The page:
It wouldn't be school without teachers, the people at the front of the classroom.

Rock artists are usually assumed to be the rule-breaking type, so they're not exactly the star students of the class. But it makes for some strong and relatable songwriting material.

As you'll see in the below list of 17 Songs About Teachers, some focus on the cliche of a student developing a crush on the schoolteacher; others take critical aim at the rigidity or unfairness of the education system. And then there are those songs about the general learning experience of life and the educators encountered along the way.

Sharpen your pencils and read on.

1. 38 Special, "Teacher Teacher"
From: Single (1984)

As any former student knows, teachers can only teach so much. There's still a whole lifetime of experience to be learned after graduation. This is more or less the theme of 38 Special's "Teacher, Teacher:" "Am I ready for the real world, will I pass the test? / You know it's a jungle out there." The song reached No. 25 on the Billboard Hot 100 and appeared in the movie Teachers, which also featured music by ZZ Top, Freddie Mercury, Joe Cocker and others.


2. ABBA, "When I Kissed the Teacher"
From: Arrival (1976)

You've heard the story before: A student develops a crush on their teacher. It's an unrequited infatuation that's been the subject of many songs. ABBA's "When I Kissed the Teacher" was the opening track from Arrival, and the lead song in 2018's Mamma Mia! Here We Go Again. ABBA's music video for the song featured the group members dressed in school attire, while the teacher was played by Magnus Harenstam, host of the Swedish version of Jeopardy!


3. Bob Seger, "School Teacher"
From: Seven (1974)

It's not exactly clear if Bob Seger, the narrator of "School Teacher," is a student himself or a pedestrian on the street noticing an attractive schoolteacher walking by: "I'd like to know ya, but I'm a nothin.'" Either way, it doesn't rock much harder than this song from Seger's first album with the Silver Bullet Band.

READ MORE: Top 10 Bob Seger Songs


4. Crosby, Stills, Nash & Young, "Teach Your Children Well"
From: Deja Vu (1970)

The No. 16 hit "Teach Your Children Well" isn't about a schoolteacher but the relationship between older and younger generations. Graham Nash wrote the song while he was still a member of the Hollies, but it went unrecorded until Crosby, Stills, Nash & Young's Deja Vu. "I realized right there that we had better start teaching our children better," Nash told Guitar Player. "Otherwise, civilization was in jeopardy."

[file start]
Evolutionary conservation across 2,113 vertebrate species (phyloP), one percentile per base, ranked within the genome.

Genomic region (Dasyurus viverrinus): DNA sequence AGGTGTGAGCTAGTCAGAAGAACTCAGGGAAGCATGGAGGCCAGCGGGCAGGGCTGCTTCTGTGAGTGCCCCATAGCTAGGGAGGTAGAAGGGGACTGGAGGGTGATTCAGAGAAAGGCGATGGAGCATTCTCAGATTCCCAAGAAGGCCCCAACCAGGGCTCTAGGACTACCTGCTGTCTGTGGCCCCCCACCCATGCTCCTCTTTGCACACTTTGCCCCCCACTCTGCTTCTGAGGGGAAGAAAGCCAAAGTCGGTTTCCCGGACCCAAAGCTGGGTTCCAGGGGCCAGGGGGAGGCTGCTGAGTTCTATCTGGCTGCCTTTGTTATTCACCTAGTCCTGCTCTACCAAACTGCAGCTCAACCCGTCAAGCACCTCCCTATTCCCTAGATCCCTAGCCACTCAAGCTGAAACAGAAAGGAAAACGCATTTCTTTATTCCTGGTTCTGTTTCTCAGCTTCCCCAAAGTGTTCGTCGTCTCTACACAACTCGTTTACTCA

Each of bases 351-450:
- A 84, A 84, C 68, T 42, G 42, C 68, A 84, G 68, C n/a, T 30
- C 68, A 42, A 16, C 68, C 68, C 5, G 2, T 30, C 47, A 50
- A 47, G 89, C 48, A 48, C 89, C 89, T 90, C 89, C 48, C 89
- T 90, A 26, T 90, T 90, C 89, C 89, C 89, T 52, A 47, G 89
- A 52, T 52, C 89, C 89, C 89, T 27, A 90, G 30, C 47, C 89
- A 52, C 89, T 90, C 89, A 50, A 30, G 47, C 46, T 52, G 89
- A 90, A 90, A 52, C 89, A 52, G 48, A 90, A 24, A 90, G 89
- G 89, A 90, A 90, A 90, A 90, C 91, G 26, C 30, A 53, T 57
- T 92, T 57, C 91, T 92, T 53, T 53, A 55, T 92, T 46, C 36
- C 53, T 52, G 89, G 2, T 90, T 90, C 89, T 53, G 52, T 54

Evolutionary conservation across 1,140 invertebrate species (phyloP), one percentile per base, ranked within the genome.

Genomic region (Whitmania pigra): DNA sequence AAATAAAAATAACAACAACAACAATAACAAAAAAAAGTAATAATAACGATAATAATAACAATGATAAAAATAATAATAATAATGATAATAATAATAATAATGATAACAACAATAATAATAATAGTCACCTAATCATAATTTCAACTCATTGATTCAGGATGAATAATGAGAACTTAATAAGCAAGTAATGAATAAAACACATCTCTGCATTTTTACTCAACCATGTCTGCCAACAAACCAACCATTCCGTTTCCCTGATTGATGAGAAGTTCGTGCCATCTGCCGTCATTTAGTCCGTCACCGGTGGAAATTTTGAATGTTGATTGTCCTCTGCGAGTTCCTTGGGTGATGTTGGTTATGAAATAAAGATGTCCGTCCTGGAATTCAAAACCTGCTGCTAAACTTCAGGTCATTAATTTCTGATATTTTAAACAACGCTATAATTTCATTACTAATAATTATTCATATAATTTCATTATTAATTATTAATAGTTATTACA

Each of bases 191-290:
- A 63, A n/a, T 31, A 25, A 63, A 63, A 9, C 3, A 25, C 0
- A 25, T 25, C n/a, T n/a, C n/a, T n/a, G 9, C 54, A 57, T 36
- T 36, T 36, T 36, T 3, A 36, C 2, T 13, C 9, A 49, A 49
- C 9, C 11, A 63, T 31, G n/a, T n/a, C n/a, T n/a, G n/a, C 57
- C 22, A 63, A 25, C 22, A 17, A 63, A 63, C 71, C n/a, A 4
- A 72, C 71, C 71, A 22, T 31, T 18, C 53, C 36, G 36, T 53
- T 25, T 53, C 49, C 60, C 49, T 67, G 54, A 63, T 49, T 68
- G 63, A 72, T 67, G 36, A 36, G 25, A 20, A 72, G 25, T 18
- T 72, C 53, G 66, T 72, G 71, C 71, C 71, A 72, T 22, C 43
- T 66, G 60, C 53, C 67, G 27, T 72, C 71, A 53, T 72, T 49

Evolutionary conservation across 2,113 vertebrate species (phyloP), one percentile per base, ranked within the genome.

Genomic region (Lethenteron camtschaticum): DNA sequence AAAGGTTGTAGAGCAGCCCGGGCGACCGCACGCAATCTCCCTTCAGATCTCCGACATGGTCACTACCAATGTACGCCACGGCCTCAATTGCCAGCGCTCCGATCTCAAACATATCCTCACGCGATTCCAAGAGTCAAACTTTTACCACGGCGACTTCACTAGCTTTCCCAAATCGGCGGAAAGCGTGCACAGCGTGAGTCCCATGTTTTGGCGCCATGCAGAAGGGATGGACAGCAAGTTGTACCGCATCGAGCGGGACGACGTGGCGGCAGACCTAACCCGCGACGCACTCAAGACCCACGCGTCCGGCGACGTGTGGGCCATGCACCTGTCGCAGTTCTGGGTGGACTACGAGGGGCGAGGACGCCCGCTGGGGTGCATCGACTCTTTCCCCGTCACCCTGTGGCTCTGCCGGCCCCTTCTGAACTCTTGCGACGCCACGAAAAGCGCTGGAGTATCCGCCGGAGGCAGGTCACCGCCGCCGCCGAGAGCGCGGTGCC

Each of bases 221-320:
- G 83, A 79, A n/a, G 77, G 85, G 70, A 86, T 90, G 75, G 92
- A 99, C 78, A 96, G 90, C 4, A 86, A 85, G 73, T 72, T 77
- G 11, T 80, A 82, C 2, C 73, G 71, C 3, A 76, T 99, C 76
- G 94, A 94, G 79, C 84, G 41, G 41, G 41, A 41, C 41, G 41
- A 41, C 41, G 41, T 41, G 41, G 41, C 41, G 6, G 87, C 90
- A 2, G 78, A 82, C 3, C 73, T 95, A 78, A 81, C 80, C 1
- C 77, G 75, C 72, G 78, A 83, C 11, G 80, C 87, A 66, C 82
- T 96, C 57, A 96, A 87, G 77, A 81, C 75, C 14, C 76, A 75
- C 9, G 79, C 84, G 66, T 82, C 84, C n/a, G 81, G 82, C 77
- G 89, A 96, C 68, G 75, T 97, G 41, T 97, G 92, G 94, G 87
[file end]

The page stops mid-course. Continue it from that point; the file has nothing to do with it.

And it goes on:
5. Dan Baird, "I Love You Period"
From: Love Songs for the Hearing Impaired (1992)

Dan Baird of Georgia Satellites fame kicked off his solo career in the early '90s with Love Songs for the Hearing Impaired, which included this song about an attractive teacher who shows the singer how to impress the girls with spelling and punctuation.


6. Elton John, "Teacher I Need You"
From: Don't Shoot Me I'm Only the Piano Player (1973)

Elton John and Bernie Taupin gave "Teacher I Need You" a bit of a '50s, Jerry Lee Lewis-esque spin. John later explained that his vocal performance was inspired by teen idol Bobby Vee: "She was long and she was lean, she's a middle-aged dream – and that lady means the whole world to me."

READ MORE: Elton John Albums Ranked Worst to Best


7. Elvis Costello, "Penelope Halfpenny"
From: The Boy Named If (2022)

Elvis Costello drifted back to the days of his youth, recalling the era in which he'd daydream and goof off in class. "Penelope Halfpenny" is loosely based on one of Costello's young schoolteachers. "She sat on the edge of the desk in a short skirt, flicking her hair," he told Uncut. "She had a hand on the door to a world we hadn't entered. She offered the sense of freer life that we were not being trained for."


8. George Michael, "One More Try"
From: Faith (1987)

George Michael uses a teacher as a metaphor for a romantic partner. His previous lover hurt him, and he's hesitant to fall in love again: "'Teacher, there are things that I don't want to learn, and the last one I had made me cry." "One More Try" was a massive hit, hitting the No. 1 spot on three U.S. charts.